Thus, a high-fidelity audio transmission takes up about 20-40 kHz of spectrum around the carrier frequency.Telegraphy or other on-off modulation of the carrier wave take up less spectrum, say 50-100 Hz.

The modulated carrier wave is then fed into a length of metal called an antenna. Antennas work best if they are the length of the wave, or just a bit more. The wave moves down the antenna and oscillates electrons. This oscillation causes EM waves to be produced.

Wave Propagation

The Earth has a natural layer of ionized gas called the ionosphere. It is ionized because every day it is bombarded by large amounts of ultraviolet light.

Fortunately for us, there is a layer of ultraviolet absorbing gas called ozone that protects us from this really cruel light that causes skin cancer and destroys proteins, and almost everything else.

Low Frequency radio waves tend to bounce off the ionosphere more. 

FreqDistance with bouncing
   Day	Night
1.8 MHz    25	2000
3.5   200   3000
7   500   3000
14   Anywhere
21   1000    2600

"Skipping" of radio waves bouncing up to the ionosphere, and back down to earth, and maybe bouncing up again increase during the day to a maximum at sunset, then they slowly die down to a minimum around dawn, although often it is good to have the ionosphere highly iononized some distance away from you so your skip will hit it.

Above 200 MHz there is no skip. Below 1.8 MHz, instead of bouncing or absorbsion, the waves usually just pass through the ionosphere heading for deep space.	However, on some occurances, a signal like the AM band can skip a few hundred miles (I've picked up a Wahsington DC AM station (WTOP) in Cape Cod, Mass).

Radio Terms

  AM:  Amplitude modulation
  Audio-Frequency:  Waves in the frequency range of sound.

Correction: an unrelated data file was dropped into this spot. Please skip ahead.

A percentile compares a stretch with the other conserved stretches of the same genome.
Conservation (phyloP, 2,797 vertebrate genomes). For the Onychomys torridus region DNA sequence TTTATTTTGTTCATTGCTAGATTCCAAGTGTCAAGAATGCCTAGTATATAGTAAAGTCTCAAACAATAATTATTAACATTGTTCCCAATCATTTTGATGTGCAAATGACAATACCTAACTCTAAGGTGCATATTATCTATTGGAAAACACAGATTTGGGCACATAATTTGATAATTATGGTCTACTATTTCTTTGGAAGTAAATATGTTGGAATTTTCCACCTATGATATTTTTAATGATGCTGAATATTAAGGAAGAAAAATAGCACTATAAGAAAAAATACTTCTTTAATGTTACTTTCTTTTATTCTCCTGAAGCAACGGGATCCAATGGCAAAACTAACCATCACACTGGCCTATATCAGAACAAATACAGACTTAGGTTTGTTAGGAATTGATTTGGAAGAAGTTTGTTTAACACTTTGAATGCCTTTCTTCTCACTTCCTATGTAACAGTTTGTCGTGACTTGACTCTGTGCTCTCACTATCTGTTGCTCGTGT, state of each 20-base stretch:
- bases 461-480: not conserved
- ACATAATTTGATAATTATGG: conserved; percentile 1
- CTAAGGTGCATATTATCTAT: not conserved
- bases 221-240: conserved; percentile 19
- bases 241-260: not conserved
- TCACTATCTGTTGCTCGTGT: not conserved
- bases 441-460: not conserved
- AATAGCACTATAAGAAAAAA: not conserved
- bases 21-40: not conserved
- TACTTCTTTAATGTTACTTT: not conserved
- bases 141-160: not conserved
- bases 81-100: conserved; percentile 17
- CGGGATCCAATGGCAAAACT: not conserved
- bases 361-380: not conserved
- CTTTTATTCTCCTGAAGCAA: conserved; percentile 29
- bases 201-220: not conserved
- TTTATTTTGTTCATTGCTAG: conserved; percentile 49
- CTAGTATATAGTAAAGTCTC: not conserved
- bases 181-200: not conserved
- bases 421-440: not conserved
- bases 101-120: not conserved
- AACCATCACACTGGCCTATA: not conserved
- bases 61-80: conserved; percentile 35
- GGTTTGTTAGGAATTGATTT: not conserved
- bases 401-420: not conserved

Broadcast:  A one way transmission to a large civilian audience
  Call Letters:  Identify a radio station
  Carrier Waves:  "Carry" the AF of a transmission
  Channel:  A specified slice of spectrum assigned to a station
  FM:  Frequency Modulation
  Frequency:  speed of vibration
  Ham:Amateur radio operator
  Hertz:  Frequency measure= 1 cycle per second
  Kilohertz:  1,000 hertz.
  Line-Of-Sight:  A direct line to the reciever, only way to transmit
		  over 200 MHz with regularity
  Megahertz:  1 million hertz
  Sky Waves:  Waves that go up to the sky


In order to recieve a radio transmission, the incomming wave excites a current in the recieving antenna. This current vibrates at the rate of the wave (i.e. has the same frequency). The carrier wave is removed from the audio wave, and the audio-wave is applied to a speaker.

Radio Regulation

The U.S.:

The federal communications commission (fcc) regulates all radio communication in the U.S. The fcc assigns call letters and frequencies for everything. They also issue licenses.

The fcc does not censor radio programs, but can take action against stations that break rules.

The fcc monitors the airwaves through many monitoring stations in the U.S. The most famous, the Laurel, MD Monitoring Station (The Laur) monitors almost the entire spectrum day and night.

Because the radio is so important to national security, you can be assured that if you screw around with military freq- uencies, they'll be on you instantly. It isn't easy to track down a radio station, but it isn't super hard either. If you stay on the air illegally long enoughm they will find you. And then you are screwed majorly.

Great Britain:

Most British radio stations are government owned. The British Broadcasting Company regulates and provides programming to these stations. The Independant Broadcasting Agency (IBA) regulates independant stations. A famous independant network is Thames Television (Benny Hill, etc.)


The Canadian Broadcasting Corporation (CBC) operates most of the major radio
and shortwave stations, and is government run.	The Canadian Radio-Television
Commission supervises both government and independant stations.

     \\ QQQQ \\
\      Q\ QQQ\

 \     Q \QQQ \


 (c.o. Resonant Frequency)

---*---   GROUP
-*****- THANX TO the unknown freq,

\  \|\
 \  | \
  \    \
   \ |\ \
    \| \ \
\ \ | \
(ZAP!)> .\|---|\
:\\: \-|\
.\..  \-:
:\\: \
:\::  \
:\\:   .